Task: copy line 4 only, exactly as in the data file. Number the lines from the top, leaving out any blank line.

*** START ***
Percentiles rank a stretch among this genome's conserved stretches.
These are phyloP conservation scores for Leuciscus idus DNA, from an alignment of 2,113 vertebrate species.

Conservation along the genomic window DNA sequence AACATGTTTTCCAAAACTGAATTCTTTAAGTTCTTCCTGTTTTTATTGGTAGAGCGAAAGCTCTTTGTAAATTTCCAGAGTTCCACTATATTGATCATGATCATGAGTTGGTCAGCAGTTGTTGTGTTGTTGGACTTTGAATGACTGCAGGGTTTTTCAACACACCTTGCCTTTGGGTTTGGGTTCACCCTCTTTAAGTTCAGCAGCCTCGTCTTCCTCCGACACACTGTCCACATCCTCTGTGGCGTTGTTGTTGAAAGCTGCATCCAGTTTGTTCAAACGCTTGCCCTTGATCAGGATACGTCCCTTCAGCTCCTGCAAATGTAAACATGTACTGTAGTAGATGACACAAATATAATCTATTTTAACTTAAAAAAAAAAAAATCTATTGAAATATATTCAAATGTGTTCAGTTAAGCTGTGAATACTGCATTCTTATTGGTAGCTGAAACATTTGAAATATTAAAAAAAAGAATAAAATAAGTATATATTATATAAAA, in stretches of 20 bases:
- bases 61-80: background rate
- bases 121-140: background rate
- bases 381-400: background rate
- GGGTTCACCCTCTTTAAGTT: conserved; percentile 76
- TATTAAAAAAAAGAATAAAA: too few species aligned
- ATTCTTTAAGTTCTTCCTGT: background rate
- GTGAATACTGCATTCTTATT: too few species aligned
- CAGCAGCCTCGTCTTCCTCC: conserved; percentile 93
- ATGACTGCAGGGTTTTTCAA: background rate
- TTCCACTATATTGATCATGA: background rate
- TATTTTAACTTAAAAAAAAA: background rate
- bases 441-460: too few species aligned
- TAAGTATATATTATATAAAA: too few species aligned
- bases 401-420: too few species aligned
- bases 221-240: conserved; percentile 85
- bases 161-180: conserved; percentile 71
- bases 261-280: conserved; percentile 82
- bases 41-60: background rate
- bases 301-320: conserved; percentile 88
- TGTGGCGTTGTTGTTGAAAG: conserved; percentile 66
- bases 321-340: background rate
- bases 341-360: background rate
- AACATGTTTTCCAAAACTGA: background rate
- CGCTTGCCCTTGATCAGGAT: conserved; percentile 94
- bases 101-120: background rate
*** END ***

- bases 61-80: background rate